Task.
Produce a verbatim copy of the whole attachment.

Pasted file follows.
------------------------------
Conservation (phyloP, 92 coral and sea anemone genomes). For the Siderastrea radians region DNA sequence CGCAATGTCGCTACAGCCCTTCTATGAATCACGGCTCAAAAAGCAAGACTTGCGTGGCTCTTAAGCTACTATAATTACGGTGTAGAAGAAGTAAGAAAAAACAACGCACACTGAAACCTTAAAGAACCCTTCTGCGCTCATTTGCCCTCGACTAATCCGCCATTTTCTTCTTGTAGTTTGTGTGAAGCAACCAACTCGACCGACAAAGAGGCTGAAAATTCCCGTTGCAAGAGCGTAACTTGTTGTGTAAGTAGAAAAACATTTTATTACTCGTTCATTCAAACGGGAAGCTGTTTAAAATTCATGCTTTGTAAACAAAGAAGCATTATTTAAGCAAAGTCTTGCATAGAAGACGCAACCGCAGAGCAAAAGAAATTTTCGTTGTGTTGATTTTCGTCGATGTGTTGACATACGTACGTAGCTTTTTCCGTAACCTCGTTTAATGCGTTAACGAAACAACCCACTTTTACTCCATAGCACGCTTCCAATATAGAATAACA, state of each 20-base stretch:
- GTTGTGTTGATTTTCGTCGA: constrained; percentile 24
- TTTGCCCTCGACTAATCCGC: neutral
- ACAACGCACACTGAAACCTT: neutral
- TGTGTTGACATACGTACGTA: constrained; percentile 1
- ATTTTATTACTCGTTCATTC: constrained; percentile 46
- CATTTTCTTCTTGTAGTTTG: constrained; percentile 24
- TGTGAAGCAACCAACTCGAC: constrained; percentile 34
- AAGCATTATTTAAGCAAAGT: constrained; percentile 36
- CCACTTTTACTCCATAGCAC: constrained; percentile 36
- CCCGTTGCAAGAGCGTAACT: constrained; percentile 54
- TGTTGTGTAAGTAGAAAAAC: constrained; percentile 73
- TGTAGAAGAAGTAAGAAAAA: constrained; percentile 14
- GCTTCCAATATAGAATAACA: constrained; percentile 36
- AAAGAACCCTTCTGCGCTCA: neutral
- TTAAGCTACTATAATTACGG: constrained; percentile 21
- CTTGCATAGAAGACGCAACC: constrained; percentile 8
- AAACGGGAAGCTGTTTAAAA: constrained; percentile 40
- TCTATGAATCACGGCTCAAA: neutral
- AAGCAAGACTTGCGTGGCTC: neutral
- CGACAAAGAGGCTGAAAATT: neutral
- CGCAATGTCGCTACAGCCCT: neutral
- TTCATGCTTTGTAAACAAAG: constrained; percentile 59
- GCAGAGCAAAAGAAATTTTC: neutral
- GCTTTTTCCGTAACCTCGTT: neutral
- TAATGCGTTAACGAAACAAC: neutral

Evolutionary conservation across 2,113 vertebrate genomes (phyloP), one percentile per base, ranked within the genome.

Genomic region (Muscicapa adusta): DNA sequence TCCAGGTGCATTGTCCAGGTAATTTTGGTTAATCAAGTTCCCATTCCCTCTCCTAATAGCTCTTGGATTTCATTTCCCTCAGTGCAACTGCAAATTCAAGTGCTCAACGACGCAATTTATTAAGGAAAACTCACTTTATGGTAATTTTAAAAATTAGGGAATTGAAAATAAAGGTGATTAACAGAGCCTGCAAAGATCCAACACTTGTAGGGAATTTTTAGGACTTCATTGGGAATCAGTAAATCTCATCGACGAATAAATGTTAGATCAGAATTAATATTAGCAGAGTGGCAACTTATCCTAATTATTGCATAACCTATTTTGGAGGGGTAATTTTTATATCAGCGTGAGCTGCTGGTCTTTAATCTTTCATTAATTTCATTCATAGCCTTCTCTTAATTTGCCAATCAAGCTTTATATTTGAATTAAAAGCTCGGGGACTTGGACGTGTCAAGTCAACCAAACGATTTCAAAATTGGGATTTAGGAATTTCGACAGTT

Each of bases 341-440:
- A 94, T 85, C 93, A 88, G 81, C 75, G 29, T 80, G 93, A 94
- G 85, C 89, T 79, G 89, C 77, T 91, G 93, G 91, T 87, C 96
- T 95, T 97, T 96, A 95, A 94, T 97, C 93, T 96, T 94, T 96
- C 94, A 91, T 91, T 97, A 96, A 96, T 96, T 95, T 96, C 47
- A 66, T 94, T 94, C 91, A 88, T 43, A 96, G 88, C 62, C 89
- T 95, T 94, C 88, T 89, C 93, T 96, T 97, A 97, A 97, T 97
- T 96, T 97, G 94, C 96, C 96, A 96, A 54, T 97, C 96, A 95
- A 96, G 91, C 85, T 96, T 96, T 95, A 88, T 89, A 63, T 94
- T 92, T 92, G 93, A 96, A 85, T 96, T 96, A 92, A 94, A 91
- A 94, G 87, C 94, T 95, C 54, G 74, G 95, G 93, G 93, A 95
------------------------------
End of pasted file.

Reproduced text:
Conservation (phyloP, 92 coral and sea anemone genomes). For the Siderastrea radians region DNA sequence CGCAATGTCGCTACAGCCCTTCTATGAATCACGGCTCAAAAAGCAAGACTTGCGTGGCTCTTAAGCTACTATAATTACGGTGTAGAAGAAGTAAGAAAAAACAACGCACACTGAAACCTTAAAGAACCCTTCTGCGCTCATTTGCCCTCGACTAATCCGCCATTTTCTTCTTGTAGTTTGTGTGAAGCAACCAACTCGACCGACAAAGAGGCTGAAAATTCCCGTTGCAAGAGCGTAACTTGTTGTGTAAGTAGAAAAACATTTTATTACTCGTTCATTCAAACGGGAAGCTGTTTAAAATTCATGCTTTGTAAACAAAGAAGCATTATTTAAGCAAAGTCTTGCATAGAAGACGCAACCGCAGAGCAAAAGAAATTTTCGTTGTGTTGATTTTCGTCGATGTGTTGACATACGTACGTAGCTTTTTCCGTAACCTCGTTTAATGCGTTAACGAAACAACCCACTTTTACTCCATAGCACGCTTCCAATATAGAATAACA, state of each 20-base stretch:
- GTTGTGTTGATTTTCGTCGA: constrained; percentile 24
- TTTGCCCTCGACTAATCCGC: neutral
- ACAACGCACACTGAAACCTT: neutral
- TGTGTTGACATACGTACGTA: constrained; percentile 1
- ATTTTATTACTCGTTCATTC: constrained; percentile 46
- CATTTTCTTCTTGTAGTTTG: constrained; percentile 24
- TGTGAAGCAACCAACTCGAC: constrained; percentile 34
- AAGCATTATTTAAGCAAAGT: constrained; percentile 36
- CCACTTTTACTCCATAGCAC: constrained; percentile 36
- CCCGTTGCAAGAGCGTAACT: constrained; percentile 54
- TGTTGTGTAAGTAGAAAAAC: constrained; percentile 73
- TGTAGAAGAAGTAAGAAAAA: constrained; percentile 14
- GCTTCCAATATAGAATAACA: constrained; percentile 36
- AAAGAACCCTTCTGCGCTCA: neutral
- TTAAGCTACTATAATTACGG: constrained; percentile 21
- CTTGCATAGAAGACGCAACC: constrained; percentile 8
- AAACGGGAAGCTGTTTAAAA: constrained; percentile 40
- TCTATGAATCACGGCTCAAA: neutral
- AAGCAAGACTTGCGTGGCTC: neutral
- CGACAAAGAGGCTGAAAATT: neutral
- CGCAATGTCGCTACAGCCCT: neutral
- TTCATGCTTTGTAAACAAAG: constrained; percentile 59
- GCAGAGCAAAAGAAATTTTC: neutral
- GCTTTTTCCGTAACCTCGTT: neutral
- TAATGCGTTAACGAAACAAC: neutral

Evolutionary conservation across 2,113 vertebrate genomes (phyloP), one percentile per base, ranked within the genome.

Genomic region (Muscicapa adusta): DNA sequence TCCAGGTGCATTGTCCAGGTAATTTTGGTTAATCAAGTTCCCATTCCCTCTCCTAATAGCTCTTGGATTTCATTTCCCTCAGTGCAACTGCAAATTCAAGTGCTCAACGACGCAATTTATTAAGGAAAACTCACTTTATGGTAATTTTAAAAATTAGGGAATTGAAAATAAAGGTGATTAACAGAGCCTGCAAAGATCCAACACTTGTAGGGAATTTTTAGGACTTCATTGGGAATCAGTAAATCTCATCGACGAATAAATGTTAGATCAGAATTAATATTAGCAGAGTGGCAACTTATCCTAATTATTGCATAACCTATTTTGGAGGGGTAATTTTTATATCAGCGTGAGCTGCTGGTCTTTAATCTTTCATTAATTTCATTCATAGCCTTCTCTTAATTTGCCAATCAAGCTTTATATTTGAATTAAAAGCTCGGGGACTTGGACGTGTCAAGTCAACCAAACGATTTCAAAATTGGGATTTAGGAATTTCGACAGTT

Each of bases 341-440:
- A 94, T 85, C 93, A 88, G 81, C 75, G 29, T 80, G 93, A 94
- G 85, C 89, T 79, G 89, C 77, T 91, G 93, G 91, T 87, C 96
- T 95, T 97, T 96, A 95, A 94, T 97, C 93, T 96, T 94, T 96
- C 94, A 91, T 91, T 97, A 96, A 96, T 96, T 95, T 96, C 47
- A 66, T 94, T 94, C 91, A 88, T 43, A 96, G 88, C 62, C 89
- T 95, T 94, C 88, T 89, C 93, T 96, T 97, A 97, A 97, T 97
- T 96, T 97, G 94, C 96, C 96, A 96, A 54, T 97, C 96, A 95
- A 96, G 91, C 85, T 96, T 96, T 95, A 88, T 89, A 63, T 94
- T 92, T 92, G 93, A 96, A 85, T 96, T 96, A 92, A 94, A 91
- A 94, G 87, C 94, T 95, C 54, G 74, G 95, G 93, G 93, A 95